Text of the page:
# Prerequisites

To understand the Green’s theorem, it is recommended that you have knowledge of the following three concepts:

• Fundamental Theorem of Calculus

If a function $f$ is continuous on a closed interval $[a, b]$ and $F$ is an antiderivative of $f$, then the following holds:

$\int_{a}^{b}f(t)dt = F(b) - F(a)$

# Green’s Theorem

The Green’s theorem in the plane is as follows.

THEOREM 1. Green’s Theorem
Let the vector field be given by $F(x,y) = P(x,y)\hat{i} + Q(x,y)\hat{j}$ and let the direction of the line integral be counterclockwise around the boundary of an area $A$. Then,
$$\iint_A\left(\frac{\partial Q}{\partial x} - \frac{\partial P}{\partial y}\right)dxdy = \oint_{\partial A}\left(Pdx + Qdy\right)$$

As shown in the equation above, the left-hand side involves a double integral, while the right-hand side involves a line integral, and they are equal to each other.

In particular, one important aspect to note about Green’s theorem is that it is a theorem that applies to closed paths and their enclosed areas.

# Proof of Green’s Theorem

In this post, we will prove Green’s theorem by first proving the line integral and then showing that its result is the same as that of the double integral.

Let us consider a closed path and its enclosed area as shown in the following figure. Figure 1. Closed path $C$ and its enclosed area $A$ considered for the proof of Green's theorem.
Source: Mathematical Methods in the Physical Sciences, pp. 309, 3rd ed., Mary L. Boas

There are two ellipses in the figure, which represent the same closed curve with different parameterizations. From the left-hand side of Figure 1, $x$ varies from $a$ to $b$, and the lower and upper curves are denoted as $y_l$ and $y_u$, respectively.

On the right-hand side of Figure 1, $y$ varies from $c$ to $d$, and the left and right curves are denoted as $y_l$ and $y_r$, respectively.

We consider the following vector field:

$\vec{F}(x,y)=P(x,y)\hat{i}+Q(x,y)\hat{j}$

We can now calculate the line integral as follows.

$\oint_C\vec{F}(x,y)d\vec{r} = \oint_C\left(P(x,y)\hat{i}+Q(x,y)\hat{j}\right)(dx\hat{i}+dy\hat{j})$ $=\oint_C P(x,y)dx + Q(x,y)dy$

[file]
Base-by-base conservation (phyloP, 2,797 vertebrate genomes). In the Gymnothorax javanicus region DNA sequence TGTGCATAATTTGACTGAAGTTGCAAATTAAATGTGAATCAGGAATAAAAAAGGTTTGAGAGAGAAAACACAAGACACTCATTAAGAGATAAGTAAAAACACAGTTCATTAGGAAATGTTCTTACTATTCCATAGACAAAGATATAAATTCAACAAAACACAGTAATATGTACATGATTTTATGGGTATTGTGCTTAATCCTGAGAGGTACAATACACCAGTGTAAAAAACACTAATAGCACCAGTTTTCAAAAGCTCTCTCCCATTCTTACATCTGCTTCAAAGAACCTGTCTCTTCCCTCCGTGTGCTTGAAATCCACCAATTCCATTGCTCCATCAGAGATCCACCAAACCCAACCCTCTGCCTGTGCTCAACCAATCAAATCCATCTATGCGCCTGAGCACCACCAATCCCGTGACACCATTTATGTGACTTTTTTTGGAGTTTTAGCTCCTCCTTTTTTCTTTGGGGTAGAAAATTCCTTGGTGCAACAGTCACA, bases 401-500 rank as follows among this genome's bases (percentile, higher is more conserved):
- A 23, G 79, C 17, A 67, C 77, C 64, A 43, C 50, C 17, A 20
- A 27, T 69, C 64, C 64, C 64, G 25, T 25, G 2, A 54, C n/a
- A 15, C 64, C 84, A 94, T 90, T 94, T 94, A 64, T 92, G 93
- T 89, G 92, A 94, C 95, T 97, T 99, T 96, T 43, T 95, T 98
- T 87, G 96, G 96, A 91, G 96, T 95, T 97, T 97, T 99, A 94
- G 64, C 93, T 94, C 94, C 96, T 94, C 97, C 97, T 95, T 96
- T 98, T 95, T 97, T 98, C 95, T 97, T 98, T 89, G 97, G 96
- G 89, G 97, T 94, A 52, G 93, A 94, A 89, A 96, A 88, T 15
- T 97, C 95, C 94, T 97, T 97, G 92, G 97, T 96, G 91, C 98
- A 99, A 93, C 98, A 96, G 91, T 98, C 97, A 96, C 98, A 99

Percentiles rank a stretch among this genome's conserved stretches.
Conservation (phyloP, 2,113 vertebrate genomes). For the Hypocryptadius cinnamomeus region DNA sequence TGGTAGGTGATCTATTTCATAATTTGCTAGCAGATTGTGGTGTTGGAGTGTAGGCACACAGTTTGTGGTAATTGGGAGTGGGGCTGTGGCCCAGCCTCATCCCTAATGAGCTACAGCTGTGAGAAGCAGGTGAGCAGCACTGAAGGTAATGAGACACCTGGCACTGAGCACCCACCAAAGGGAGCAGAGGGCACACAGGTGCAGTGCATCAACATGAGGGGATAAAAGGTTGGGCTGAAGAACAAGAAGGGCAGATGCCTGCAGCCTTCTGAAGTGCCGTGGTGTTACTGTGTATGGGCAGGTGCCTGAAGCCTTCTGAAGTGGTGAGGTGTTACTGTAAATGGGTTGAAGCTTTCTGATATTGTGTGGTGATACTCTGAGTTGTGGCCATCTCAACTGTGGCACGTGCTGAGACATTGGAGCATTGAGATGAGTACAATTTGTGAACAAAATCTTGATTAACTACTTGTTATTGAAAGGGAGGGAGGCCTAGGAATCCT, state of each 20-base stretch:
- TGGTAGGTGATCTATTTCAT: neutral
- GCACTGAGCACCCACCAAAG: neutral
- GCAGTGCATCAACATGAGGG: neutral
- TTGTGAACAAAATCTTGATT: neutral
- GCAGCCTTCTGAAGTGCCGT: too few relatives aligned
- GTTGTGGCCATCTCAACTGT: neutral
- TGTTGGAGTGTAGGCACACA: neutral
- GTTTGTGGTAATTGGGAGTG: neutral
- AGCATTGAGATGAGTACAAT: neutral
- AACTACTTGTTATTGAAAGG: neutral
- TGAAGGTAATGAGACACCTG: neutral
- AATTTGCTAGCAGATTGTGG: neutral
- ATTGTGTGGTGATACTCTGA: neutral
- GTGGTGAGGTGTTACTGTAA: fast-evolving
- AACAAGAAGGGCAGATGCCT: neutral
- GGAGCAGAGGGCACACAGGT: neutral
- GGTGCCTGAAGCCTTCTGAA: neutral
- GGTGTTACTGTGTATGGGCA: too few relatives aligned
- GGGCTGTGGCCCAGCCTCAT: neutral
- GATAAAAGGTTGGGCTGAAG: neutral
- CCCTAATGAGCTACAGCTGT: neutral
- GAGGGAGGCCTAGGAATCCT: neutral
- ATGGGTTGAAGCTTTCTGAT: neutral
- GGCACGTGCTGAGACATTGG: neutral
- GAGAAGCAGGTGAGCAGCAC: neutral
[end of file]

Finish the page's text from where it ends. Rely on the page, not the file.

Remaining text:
Since the integration formula (5) is complicated to calculate at once, we will proceed with the calculation by adding the results for the $x$ and $y$ components separately when computing the integration of formula (5).

## Integration with respect to $x$

Looking at the left ellipse of Figure 1, $x$ changes from $a$ to $b$ along the closed curve C, and the curve followed at that time can be thought of as divided into $y_l$ and $y_u$.

$\oint_C P(x,y)dx$ $=\int_{a}^{b}P(x,y_l)dx + \int_{b}^{a}P(x,y_u)dx$

Here, let’s reverse the order of $a$ and $b$ in the second integral formula of equation (7) and change the sign.

$=\int_{a}^{b}P(x,y_l)dx - \int_{a}^{b}P(x,y_u)dx$ $=\int_{a}^{b}P(x,y_l) - P(x,y_u)dx$

Using the fundamental theorem of calculus, we get the following.

$=\int_{a}^{b}\int_{y_u}^{y_l}\frac{\partial P}{\partial y}dy\text{ }dx$

The reason why we used the fundamental theorem of calculus is that for any closed interval $[a,b]$ and continuous differentiable function $f$, we can think of it as

$\int_{a}^{b}\frac{df}{dx}dx=f(b)-f(a)$

Formula (10) reverses the positions of $y_l$ and $y_u$ and adds a (-) sign.

The reason for reversing the positions of $y_l$ and $y_u$ is because the increasing direction of the $y$ axis goes from $y_l$ to $y_u$ as can be seen in Figure 1.

$Formula (10) \Rightarrow -\int_{a}^{b}\int_{y_l}^{y_u}\frac{\partial P}{\partial y}dydx$ $=-\iint_A\frac{\partial P}{\partial y}dxdy$

(Even if the order of $dx$ and $dy$ is reversed during the double integration using Green’s theorem, it does not matter thanks to Fubini’s theorem.)

## Integration with respect to $y$ component

Let’s now integrate with respect to the $y$ component.

Looking at the right ellipse in Figure 1, as we follow the closed curve C, $y$ changes from $c$ to $d$, and we can consider the curve followed at that time as divided into two parts, $x_l$ and $x_r$.

$\oint_CQ(x,y)dy$ $=\int_{d}^{c}Q(x_l, y)dy + \int_c^dQ(x_r,y)dy$

Similarly, let’s change the order of $c$ and $d$ and change the sign in the left integral of equation (15).

$=-\int_{c}^{d}Q(x_l, y)dy + \int_c^dQ(x_r,y)dy$ $=\int_c^d Q(x_r,y)-Q(x_l,y)dy$